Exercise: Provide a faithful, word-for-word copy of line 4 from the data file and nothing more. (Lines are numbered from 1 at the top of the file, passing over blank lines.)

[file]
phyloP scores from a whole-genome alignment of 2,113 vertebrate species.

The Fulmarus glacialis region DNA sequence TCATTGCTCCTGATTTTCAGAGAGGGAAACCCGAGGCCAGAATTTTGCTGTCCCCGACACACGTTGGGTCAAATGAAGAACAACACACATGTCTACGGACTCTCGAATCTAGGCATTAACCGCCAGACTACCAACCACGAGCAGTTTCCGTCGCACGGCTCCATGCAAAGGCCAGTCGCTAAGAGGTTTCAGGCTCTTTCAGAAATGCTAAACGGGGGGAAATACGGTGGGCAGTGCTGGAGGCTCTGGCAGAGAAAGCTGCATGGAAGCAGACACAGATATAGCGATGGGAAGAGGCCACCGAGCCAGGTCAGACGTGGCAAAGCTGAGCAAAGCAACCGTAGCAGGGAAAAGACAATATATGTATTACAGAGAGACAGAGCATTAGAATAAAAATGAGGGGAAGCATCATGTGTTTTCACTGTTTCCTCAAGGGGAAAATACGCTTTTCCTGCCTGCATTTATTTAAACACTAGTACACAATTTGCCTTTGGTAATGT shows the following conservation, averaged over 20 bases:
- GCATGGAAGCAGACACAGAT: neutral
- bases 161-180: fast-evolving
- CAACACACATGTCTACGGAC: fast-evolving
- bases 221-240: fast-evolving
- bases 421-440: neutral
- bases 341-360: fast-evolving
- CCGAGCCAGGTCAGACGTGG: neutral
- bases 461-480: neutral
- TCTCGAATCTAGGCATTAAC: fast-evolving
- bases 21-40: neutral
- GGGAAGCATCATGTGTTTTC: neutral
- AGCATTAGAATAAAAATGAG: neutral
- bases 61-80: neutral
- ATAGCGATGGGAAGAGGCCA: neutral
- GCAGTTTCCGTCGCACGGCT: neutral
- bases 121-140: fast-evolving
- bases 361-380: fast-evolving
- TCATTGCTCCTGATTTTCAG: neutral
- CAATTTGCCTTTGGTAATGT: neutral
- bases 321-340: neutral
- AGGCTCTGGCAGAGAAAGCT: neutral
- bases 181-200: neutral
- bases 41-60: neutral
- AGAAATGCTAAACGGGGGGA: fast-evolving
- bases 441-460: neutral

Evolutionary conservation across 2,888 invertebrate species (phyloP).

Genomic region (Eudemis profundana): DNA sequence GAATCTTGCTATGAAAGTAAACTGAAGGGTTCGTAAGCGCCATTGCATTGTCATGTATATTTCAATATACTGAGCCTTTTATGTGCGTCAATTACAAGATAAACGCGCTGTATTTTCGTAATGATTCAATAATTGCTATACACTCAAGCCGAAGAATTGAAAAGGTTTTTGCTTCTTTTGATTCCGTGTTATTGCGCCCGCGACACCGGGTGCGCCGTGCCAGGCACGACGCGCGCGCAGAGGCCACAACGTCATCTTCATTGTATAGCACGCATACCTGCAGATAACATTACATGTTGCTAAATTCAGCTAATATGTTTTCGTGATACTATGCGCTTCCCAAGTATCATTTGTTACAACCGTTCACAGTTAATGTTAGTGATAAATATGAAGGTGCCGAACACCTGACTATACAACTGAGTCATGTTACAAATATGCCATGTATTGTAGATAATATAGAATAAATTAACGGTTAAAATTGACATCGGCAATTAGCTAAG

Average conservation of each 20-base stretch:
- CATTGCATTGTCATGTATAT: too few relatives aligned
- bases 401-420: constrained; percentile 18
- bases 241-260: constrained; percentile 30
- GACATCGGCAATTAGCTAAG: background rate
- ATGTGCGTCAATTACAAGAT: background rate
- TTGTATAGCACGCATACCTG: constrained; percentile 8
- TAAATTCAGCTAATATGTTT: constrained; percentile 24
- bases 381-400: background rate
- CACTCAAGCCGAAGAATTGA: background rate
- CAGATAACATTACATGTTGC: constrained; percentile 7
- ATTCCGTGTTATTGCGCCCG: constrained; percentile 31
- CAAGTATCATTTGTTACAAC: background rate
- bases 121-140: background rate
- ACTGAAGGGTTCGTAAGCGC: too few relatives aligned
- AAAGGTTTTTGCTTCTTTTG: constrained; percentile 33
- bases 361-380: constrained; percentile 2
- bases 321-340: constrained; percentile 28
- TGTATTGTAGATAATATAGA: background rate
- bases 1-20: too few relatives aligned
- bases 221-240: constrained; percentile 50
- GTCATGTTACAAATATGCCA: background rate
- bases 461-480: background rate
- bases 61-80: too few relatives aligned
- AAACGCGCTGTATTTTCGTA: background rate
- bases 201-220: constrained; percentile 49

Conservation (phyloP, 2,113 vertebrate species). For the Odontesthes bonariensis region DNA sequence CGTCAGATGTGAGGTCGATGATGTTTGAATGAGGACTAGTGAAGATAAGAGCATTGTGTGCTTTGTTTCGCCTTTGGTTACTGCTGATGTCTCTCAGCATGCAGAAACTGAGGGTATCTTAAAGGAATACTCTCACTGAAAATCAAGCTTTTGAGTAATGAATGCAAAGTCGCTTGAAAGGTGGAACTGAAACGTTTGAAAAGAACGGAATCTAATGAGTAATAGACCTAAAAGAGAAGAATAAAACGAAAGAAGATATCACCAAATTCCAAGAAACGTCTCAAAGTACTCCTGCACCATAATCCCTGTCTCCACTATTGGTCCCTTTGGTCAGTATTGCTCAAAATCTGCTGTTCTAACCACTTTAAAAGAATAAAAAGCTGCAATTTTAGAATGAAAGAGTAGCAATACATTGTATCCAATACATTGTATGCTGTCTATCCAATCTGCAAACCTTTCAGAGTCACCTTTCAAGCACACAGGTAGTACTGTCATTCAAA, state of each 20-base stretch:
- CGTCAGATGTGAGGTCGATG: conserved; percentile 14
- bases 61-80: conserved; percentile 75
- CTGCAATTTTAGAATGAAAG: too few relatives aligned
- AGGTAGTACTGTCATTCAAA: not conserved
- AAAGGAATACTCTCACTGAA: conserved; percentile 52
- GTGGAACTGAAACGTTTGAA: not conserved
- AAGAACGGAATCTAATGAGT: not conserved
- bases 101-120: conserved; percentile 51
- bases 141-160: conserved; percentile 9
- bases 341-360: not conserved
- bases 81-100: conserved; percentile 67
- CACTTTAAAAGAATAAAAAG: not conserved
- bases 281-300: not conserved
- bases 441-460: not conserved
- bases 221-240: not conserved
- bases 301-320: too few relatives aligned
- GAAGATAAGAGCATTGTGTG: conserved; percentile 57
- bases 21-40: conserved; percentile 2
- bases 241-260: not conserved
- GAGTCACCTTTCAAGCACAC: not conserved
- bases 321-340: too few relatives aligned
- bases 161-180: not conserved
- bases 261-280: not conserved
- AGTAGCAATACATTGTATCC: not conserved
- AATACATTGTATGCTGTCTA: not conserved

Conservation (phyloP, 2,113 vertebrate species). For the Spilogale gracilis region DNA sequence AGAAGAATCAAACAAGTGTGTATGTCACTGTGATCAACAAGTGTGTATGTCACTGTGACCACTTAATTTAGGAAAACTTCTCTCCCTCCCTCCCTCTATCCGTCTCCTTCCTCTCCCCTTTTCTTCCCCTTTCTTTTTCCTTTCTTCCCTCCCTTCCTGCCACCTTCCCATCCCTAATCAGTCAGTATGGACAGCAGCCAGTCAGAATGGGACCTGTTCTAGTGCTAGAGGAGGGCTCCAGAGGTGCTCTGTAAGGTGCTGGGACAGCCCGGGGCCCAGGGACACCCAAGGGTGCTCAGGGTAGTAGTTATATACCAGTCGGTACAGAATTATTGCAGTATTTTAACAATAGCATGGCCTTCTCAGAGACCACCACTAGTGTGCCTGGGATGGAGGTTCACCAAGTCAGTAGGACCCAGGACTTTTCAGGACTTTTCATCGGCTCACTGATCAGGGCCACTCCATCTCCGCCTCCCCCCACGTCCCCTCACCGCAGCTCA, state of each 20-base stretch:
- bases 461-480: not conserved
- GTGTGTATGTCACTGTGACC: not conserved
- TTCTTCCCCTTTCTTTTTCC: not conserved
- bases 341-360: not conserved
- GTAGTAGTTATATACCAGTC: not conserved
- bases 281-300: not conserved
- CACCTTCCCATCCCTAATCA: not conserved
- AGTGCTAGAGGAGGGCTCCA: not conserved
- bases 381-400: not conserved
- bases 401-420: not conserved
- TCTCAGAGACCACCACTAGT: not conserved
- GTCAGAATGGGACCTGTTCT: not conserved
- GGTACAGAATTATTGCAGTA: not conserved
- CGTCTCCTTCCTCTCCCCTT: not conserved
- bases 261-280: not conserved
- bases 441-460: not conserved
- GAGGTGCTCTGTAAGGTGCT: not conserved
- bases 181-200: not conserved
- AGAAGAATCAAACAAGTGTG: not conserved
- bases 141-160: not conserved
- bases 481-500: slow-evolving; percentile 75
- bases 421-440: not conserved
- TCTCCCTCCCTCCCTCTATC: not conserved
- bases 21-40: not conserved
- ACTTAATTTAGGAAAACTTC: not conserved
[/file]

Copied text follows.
- bases 161-180: fast-evolving